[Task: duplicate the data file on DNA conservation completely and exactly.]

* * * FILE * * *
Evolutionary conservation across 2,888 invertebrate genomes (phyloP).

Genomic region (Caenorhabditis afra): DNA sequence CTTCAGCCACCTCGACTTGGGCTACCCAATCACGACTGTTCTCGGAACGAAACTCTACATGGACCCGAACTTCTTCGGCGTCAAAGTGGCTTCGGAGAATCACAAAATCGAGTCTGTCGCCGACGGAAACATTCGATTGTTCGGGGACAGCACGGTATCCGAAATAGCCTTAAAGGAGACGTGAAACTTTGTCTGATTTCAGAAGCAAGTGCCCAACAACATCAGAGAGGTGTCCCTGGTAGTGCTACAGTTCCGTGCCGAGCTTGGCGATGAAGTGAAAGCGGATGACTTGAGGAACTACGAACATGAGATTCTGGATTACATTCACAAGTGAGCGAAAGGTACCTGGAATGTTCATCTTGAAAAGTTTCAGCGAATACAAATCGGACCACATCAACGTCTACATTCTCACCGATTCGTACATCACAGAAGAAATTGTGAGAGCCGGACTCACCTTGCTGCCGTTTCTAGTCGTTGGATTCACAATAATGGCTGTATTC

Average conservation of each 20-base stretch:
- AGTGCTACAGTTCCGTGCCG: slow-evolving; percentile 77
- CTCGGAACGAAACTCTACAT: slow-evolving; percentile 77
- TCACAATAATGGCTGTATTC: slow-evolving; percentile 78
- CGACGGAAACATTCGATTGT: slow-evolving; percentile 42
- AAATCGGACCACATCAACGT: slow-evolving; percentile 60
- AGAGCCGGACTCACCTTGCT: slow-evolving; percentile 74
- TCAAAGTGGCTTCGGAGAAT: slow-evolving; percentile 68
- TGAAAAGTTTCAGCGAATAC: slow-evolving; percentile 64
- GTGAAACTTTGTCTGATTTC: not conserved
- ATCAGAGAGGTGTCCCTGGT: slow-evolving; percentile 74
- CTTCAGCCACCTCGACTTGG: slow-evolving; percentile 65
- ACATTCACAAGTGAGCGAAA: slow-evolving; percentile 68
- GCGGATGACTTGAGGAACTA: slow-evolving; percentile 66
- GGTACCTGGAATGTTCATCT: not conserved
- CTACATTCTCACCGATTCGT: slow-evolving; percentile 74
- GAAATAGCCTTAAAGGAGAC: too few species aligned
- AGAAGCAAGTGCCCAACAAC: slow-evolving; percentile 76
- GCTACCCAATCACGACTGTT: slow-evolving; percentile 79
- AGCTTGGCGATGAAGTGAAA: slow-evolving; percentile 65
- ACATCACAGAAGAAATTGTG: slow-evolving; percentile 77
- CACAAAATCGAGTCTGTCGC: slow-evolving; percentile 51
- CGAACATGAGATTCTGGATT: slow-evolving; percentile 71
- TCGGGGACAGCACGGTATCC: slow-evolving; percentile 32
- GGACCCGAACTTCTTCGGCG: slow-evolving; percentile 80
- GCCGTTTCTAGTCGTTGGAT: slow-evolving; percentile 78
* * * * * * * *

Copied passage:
Evolutionary conservation across 2,888 invertebrate genomes (phyloP).

Genomic region (Caenorhabditis afra): DNA sequence CTTCAGCCACCTCGACTTGGGCTACCCAATCACGACTGTTCTCGGAACGAAACTCTACATGGACCCGAACTTCTTCGGCGTCAAAGTGGCTTCGGAGAATCACAAAATCGAGTCTGTCGCCGACGGAAACATTCGATTGTTCGGGGACAGCACGGTATCCGAAATAGCCTTAAAGGAGACGTGAAACTTTGTCTGATTTCAGAAGCAAGTGCCCAACAACATCAGAGAGGTGTCCCTGGTAGTGCTACAGTTCCGTGCCGAGCTTGGCGATGAAGTGAAAGCGGATGACTTGAGGAACTACGAACATGAGATTCTGGATTACATTCACAAGTGAGCGAAAGGTACCTGGAATGTTCATCTTGAAAAGTTTCAGCGAATACAAATCGGACCACATCAACGTCTACATTCTCACCGATTCGTACATCACAGAAGAAATTGTGAGAGCCGGACTCACCTTGCTGCCGTTTCTAGTCGTTGGATTCACAATAATGGCTGTATTC

Average conservation of each 20-base stretch:
- AGTGCTACAGTTCCGTGCCG: slow-evolving; percentile 77
- CTCGGAACGAAACTCTACAT: slow-evolving; percentile 77
- TCACAATAATGGCTGTATTC: slow-evolving; percentile 78
- CGACGGAAACATTCGATTGT: slow-evolving; percentile 42
- AAATCGGACCACATCAACGT: slow-evolving; percentile 60
- AGAGCCGGACTCACCTTGCT: slow-evolving; percentile 74
- TCAAAGTGGCTTCGGAGAAT: slow-evolving; percentile 68
- TGAAAAGTTTCAGCGAATAC: slow-evolving; percentile 64
- GTGAAACTTTGTCTGATTTC: not conserved
- ATCAGAGAGGTGTCCCTGGT: slow-evolving; percentile 74
- CTTCAGCCACCTCGACTTGG: slow-evolving; percentile 65
- ACATTCACAAGTGAGCGAAA: slow-evolving; percentile 68
- GCGGATGACTTGAGGAACTA: slow-evolving; percentile 66
- GGTACCTGGAATGTTCATCT: not conserved
- CTACATTCTCACCGATTCGT: slow-evolving; percentile 74
- GAAATAGCCTTAAAGGAGAC: too few species aligned
- AGAAGCAAGTGCCCAACAAC: slow-evolving; percentile 76
- GCTACCCAATCACGACTGTT: slow-evolving; percentile 79
- AGCTTGGCGATGAAGTGAAA: slow-evolving; percentile 65
- ACATCACAGAAGAAATTGTG: slow-evolving; percentile 77
- CACAAAATCGAGTCTGTCGC: slow-evolving; percentile 51
- CGAACATGAGATTCTGGATT: slow-evolving; percentile 71
- TCGGGGACAGCACGGTATCC: slow-evolving; percentile 32
- GGACCCGAACTTCTTCGGCG: slow-evolving; percentile 80
- GCCGTTTCTAGTCGTTGGAT: slow-evolving; percentile 78